"This project was so organic in that Jake and I designed as we moved around the building, responding to the environment and the walls. The result, we think, lifts the entire space, and we have had so many comments from city of Mitcham residents as they’ve walked past." Elizabeth Close, Aboriginal Artist.

We invite you to take a look around.

Aiyudot Khom - Four Seasons of Play

A fence art installation reflecting on the changing face of the Mitcham hills across a single year and on the special place that natural play settings have for younger people and their families. The winter season was erected in July 2018.

Winter Arrives
Spring is Here!
Summer has Arrived
APEX Park, Watahuna Avenue, Hawthorndene

Autumn Begins!

James Dodd Public Collection Drawing Device

This piece of art engaged people and places of the City of Mitcham. The mobile machine with solar powered movements invited people to come up and talk to the artists while working, and make drawings. Jimmy collected Soul Data within the City of Mitcham during February and March 2019.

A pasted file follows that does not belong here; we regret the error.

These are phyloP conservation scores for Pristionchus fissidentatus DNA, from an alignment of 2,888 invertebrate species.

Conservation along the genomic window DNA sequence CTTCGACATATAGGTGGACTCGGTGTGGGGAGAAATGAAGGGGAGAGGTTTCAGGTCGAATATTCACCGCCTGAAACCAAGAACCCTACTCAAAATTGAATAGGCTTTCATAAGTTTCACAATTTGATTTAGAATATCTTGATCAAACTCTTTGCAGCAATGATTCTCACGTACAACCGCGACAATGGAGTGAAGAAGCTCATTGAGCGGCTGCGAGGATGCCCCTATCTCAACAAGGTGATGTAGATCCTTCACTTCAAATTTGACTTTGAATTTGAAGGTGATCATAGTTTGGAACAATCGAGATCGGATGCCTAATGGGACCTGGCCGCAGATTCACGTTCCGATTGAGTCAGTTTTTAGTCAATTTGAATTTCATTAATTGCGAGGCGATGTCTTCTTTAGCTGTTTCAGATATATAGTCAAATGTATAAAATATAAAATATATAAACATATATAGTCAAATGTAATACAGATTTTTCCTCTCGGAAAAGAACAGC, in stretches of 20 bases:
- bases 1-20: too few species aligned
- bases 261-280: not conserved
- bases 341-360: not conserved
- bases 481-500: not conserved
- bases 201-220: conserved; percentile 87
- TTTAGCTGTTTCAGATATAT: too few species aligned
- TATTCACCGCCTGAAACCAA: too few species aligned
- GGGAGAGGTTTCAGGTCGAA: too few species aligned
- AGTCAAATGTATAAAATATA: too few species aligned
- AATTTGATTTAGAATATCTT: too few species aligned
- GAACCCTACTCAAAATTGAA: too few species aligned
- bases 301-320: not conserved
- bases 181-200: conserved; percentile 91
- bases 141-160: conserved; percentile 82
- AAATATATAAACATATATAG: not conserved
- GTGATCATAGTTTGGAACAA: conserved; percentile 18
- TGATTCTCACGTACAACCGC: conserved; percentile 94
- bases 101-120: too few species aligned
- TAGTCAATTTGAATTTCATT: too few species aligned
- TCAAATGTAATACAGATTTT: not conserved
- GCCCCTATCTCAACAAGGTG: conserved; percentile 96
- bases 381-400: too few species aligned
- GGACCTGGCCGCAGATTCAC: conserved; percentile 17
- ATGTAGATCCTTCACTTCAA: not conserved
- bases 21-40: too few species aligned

This project combines machines and their role in a visual arts practice with physical and cultural explorations of suburbia. James developed a couple of new machines, or drawing devices, these machines are curious objects that appear to have perhaps tumbled out of garden shed, they are used to create drawings that might be indicative or inherently connected to the public space in which they are created and that the act of using these machines is a point that is mildly performative and one at which audiences are encouraged to approach and engage with the artist.

"I have also been curious about increasing cravings for ‘data’ within local government and broader authorities. This is creeping relentlessly towards the arts – a sector that can be difficult to negotiate numerically.  So – I’m going to try and ‘count things’ as a driving pursuit within this project.  I would like to try and count the things that are tricky to count.  This will be a broad
experiment, resulting in many conversations as outcomes and, hopefully, finding
a way into drawings as outcomes".

Check out my project on Instagram - Local Soul Data

Local Soul Data